“The road to power is paved with hypocrisy and casualties. Never regret.”

Frank Underwood – House of Cards

Every protagonist needs a simple yet solid purpose, something that can express identity and justify action. House of Cards‘s protagonist Frank Underwood (Kevin Spacey) is a majority House whip who seeks revenge against those who betrayed him with the help of his wife Claire (Robin Wright). The show has become one of the biggest Netflix original hits of the last decade, and this deeply human motive stands as the core of a very dark portrait about America and its cynical, ruthless world of politics. 

A groundbraking show

After a BBC adaptation of the novel written in 1989 by Michael Dobbs (former advisor and Chief of Staff under Margaret Thatcher), Netflix optioned an American version of the story with Beau Willimon (The Ides of March) as the creator and David Fincher (Fight Club, The Social Network and Mindhunter) as the director. The first four seasons’ impact was so massive – inside and outside of the U.S. – that someone created a fake presidential website for the 2016 elections. Russia’s President Vladimir Putin asked his officials to watch it to better understand the American use of soft power. In addition to that, millions of viewers who didn’t have any access to Netflix managed to watch it from China through pirated torrents.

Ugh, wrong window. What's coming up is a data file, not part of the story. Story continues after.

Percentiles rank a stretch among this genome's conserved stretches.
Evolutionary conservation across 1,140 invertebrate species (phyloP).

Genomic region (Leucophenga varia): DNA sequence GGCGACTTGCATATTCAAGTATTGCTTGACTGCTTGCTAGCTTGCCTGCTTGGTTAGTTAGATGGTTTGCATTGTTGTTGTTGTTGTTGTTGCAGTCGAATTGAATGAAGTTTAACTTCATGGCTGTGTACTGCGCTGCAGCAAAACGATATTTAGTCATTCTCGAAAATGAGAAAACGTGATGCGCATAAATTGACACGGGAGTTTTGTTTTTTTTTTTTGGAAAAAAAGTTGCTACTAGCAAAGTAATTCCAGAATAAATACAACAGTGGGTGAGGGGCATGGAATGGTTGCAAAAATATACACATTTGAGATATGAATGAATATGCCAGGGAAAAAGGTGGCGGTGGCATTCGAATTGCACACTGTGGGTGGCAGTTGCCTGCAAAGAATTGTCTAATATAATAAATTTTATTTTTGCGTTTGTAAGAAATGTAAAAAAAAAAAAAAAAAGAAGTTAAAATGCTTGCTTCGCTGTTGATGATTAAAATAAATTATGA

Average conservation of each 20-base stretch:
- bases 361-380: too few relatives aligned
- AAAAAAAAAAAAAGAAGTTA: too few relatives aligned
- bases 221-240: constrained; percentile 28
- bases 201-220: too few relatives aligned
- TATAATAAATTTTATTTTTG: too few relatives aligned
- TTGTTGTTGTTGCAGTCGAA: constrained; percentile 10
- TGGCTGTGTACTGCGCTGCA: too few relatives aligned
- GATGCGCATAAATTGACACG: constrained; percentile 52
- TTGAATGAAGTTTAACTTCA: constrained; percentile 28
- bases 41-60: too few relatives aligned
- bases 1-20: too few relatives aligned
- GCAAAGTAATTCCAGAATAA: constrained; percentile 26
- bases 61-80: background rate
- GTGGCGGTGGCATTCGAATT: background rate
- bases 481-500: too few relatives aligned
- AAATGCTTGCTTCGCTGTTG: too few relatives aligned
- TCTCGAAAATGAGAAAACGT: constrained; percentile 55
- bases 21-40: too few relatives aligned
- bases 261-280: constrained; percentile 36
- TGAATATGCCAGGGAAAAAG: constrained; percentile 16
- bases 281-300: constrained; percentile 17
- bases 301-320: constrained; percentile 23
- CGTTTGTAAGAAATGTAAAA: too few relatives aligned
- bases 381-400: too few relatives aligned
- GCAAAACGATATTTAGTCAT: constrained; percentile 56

Politics as a performance

Unlike other similar shows like West Wing or Scandal, House of Cards was pivotal in underlining both recent and very old correspondence: politics, just like the theatre, is all about performance. The decision to break the fourth wall through the use of soliloquy (also seen in Fleabag) blends reality with pure spectacle, often linking Frank’s trajectory with that of Shakespeare’s Macbeth and Richard III. Finally, the obsession with aesthetics (important deals often happen in front of artworks) serves as a refined pedestal supporting the human – yet unsettling- statues that are the characters.

After the allegations against Kevin Spacey, Netflix produced the last season without him, which came out as a sudden and cobbled-together conclusion. However, this wasn’t enough to invalidate the awareness audiences had gained: politics is more and more a matter of entertainment, instead of facts.